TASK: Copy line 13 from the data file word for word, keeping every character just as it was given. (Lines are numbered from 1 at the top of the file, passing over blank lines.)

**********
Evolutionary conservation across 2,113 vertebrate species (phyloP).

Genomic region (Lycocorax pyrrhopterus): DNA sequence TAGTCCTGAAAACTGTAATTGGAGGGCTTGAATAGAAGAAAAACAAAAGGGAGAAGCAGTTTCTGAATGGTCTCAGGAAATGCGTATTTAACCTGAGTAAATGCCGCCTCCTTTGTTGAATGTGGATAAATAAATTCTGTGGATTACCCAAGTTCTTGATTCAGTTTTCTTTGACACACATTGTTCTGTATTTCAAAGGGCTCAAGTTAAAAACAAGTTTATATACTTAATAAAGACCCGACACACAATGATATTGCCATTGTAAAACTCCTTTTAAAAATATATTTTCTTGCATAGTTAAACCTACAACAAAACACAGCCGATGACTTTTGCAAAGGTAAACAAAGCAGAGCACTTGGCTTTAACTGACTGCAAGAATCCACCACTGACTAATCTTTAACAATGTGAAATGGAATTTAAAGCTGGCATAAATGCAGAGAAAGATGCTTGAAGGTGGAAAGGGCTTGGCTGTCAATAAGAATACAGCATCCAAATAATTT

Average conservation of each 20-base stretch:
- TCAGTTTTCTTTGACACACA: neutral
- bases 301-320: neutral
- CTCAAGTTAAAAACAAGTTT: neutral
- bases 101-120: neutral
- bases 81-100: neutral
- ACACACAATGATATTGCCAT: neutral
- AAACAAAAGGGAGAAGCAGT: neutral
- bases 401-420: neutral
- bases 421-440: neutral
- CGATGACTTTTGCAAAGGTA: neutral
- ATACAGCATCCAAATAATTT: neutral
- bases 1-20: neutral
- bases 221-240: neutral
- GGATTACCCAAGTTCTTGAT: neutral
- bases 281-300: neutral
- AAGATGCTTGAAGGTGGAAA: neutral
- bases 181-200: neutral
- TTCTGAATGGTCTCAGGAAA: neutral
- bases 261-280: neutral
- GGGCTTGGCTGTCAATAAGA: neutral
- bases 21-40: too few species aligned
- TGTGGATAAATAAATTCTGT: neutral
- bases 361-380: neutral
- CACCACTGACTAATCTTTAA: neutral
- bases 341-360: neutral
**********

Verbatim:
- CGATGACTTTTGCAAAGGTA: neutral